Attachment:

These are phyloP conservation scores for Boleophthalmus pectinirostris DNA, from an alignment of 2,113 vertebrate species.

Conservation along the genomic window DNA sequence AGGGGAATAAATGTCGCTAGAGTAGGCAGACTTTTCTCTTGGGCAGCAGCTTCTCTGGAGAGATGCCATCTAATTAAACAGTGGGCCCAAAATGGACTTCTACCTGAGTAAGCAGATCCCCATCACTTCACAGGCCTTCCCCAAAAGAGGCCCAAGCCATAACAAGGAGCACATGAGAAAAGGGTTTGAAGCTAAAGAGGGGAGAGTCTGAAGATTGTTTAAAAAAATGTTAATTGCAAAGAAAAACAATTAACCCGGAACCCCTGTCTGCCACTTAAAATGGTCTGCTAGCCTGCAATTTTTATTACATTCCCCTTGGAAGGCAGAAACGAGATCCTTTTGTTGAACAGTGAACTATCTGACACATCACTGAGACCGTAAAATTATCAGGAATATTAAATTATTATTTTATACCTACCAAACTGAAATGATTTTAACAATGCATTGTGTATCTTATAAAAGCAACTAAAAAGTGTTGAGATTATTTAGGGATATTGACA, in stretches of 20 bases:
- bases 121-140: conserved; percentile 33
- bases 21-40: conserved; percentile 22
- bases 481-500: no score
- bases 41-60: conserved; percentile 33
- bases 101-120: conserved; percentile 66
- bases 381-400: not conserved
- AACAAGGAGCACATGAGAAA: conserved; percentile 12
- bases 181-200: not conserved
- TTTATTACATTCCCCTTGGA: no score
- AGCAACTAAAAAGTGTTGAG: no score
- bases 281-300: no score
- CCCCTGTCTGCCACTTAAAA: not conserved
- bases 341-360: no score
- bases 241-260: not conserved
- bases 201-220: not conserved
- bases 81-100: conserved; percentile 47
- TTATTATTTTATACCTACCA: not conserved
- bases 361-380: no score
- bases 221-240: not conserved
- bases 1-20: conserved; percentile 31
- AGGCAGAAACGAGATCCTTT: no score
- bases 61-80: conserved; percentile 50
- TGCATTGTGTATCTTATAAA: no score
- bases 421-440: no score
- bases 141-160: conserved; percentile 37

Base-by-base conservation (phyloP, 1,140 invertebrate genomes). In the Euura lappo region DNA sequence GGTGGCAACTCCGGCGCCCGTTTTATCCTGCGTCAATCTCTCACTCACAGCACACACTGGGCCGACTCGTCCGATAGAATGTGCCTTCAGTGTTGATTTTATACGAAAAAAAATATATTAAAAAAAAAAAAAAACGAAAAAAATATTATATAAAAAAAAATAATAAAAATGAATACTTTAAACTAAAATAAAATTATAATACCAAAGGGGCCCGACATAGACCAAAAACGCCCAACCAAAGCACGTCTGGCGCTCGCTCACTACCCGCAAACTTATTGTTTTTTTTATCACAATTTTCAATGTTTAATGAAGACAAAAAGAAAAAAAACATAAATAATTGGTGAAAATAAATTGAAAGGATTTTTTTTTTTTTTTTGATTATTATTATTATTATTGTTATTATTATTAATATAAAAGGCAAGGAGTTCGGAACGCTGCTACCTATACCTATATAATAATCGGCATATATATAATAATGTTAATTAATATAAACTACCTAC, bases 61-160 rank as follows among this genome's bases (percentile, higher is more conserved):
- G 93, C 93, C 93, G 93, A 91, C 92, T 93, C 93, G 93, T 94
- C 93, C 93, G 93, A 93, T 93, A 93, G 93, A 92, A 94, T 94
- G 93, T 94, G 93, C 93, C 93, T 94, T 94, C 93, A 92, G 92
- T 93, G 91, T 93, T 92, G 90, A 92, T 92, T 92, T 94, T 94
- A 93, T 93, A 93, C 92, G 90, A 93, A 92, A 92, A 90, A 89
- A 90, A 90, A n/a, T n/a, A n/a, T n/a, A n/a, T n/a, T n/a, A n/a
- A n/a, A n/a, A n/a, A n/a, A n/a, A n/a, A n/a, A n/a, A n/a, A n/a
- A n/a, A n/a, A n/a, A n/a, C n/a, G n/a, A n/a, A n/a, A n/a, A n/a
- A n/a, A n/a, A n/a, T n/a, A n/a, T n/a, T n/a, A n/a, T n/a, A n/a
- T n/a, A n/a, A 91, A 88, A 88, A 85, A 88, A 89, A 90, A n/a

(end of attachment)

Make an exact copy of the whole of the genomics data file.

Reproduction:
These are phyloP conservation scores for Boleophthalmus pectinirostris DNA, from an alignment of 2,113 vertebrate species.

Conservation along the genomic window DNA sequence AGGGGAATAAATGTCGCTAGAGTAGGCAGACTTTTCTCTTGGGCAGCAGCTTCTCTGGAGAGATGCCATCTAATTAAACAGTGGGCCCAAAATGGACTTCTACCTGAGTAAGCAGATCCCCATCACTTCACAGGCCTTCCCCAAAAGAGGCCCAAGCCATAACAAGGAGCACATGAGAAAAGGGTTTGAAGCTAAAGAGGGGAGAGTCTGAAGATTGTTTAAAAAAATGTTAATTGCAAAGAAAAACAATTAACCCGGAACCCCTGTCTGCCACTTAAAATGGTCTGCTAGCCTGCAATTTTTATTACATTCCCCTTGGAAGGCAGAAACGAGATCCTTTTGTTGAACAGTGAACTATCTGACACATCACTGAGACCGTAAAATTATCAGGAATATTAAATTATTATTTTATACCTACCAAACTGAAATGATTTTAACAATGCATTGTGTATCTTATAAAAGCAACTAAAAAGTGTTGAGATTATTTAGGGATATTGACA, in stretches of 20 bases:
- bases 121-140: conserved; percentile 33
- bases 21-40: conserved; percentile 22
- bases 481-500: no score
- bases 41-60: conserved; percentile 33
- bases 101-120: conserved; percentile 66
- bases 381-400: not conserved
- AACAAGGAGCACATGAGAAA: conserved; percentile 12
- bases 181-200: not conserved
- TTTATTACATTCCCCTTGGA: no score
- AGCAACTAAAAAGTGTTGAG: no score
- bases 281-300: no score
- CCCCTGTCTGCCACTTAAAA: not conserved
- bases 341-360: no score
- bases 241-260: not conserved
- bases 201-220: not conserved
- bases 81-100: conserved; percentile 47
- TTATTATTTTATACCTACCA: not conserved
- bases 361-380: no score
- bases 221-240: not conserved
- bases 1-20: conserved; percentile 31
- AGGCAGAAACGAGATCCTTT: no score
- bases 61-80: conserved; percentile 50
- TGCATTGTGTATCTTATAAA: no score
- bases 421-440: no score
- bases 141-160: conserved; percentile 37

Base-by-base conservation (phyloP, 1,140 invertebrate genomes). In the Euura lappo region DNA sequence GGTGGCAACTCCGGCGCCCGTTTTATCCTGCGTCAATCTCTCACTCACAGCACACACTGGGCCGACTCGTCCGATAGAATGTGCCTTCAGTGTTGATTTTATACGAAAAAAAATATATTAAAAAAAAAAAAAAACGAAAAAAATATTATATAAAAAAAAATAATAAAAATGAATACTTTAAACTAAAATAAAATTATAATACCAAAGGGGCCCGACATAGACCAAAAACGCCCAACCAAAGCACGTCTGGCGCTCGCTCACTACCCGCAAACTTATTGTTTTTTTTATCACAATTTTCAATGTTTAATGAAGACAAAAAGAAAAAAAACATAAATAATTGGTGAAAATAAATTGAAAGGATTTTTTTTTTTTTTTTGATTATTATTATTATTATTGTTATTATTATTAATATAAAAGGCAAGGAGTTCGGAACGCTGCTACCTATACCTATATAATAATCGGCATATATATAATAATGTTAATTAATATAAACTACCTAC, bases 61-160 rank as follows among this genome's bases (percentile, higher is more conserved):
- G 93, C 93, C 93, G 93, A 91, C 92, T 93, C 93, G 93, T 94
- C 93, C 93, G 93, A 93, T 93, A 93, G 93, A 92, A 94, T 94
- G 93, T 94, G 93, C 93, C 93, T 94, T 94, C 93, A 92, G 92
- T 93, G 91, T 93, T 92, G 90, A 92, T 92, T 92, T 94, T 94
- A 93, T 93, A 93, C 92, G 90, A 93, A 92, A 92, A 90, A 89
- A 90, A 90, A n/a, T n/a, A n/a, T n/a, A n/a, T n/a, T n/a, A n/a
- A n/a, A n/a, A n/a, A n/a, A n/a, A n/a, A n/a, A n/a, A n/a, A n/a
- A n/a, A n/a, A n/a, A n/a, C n/a, G n/a, A n/a, A n/a, A n/a, A n/a
- A n/a, A n/a, A n/a, T n/a, A n/a, T n/a, T n/a, A n/a, T n/a, A n/a
- T n/a, A n/a, A 91, A 88, A 88, A 85, A 88, A 89, A 90, A n/a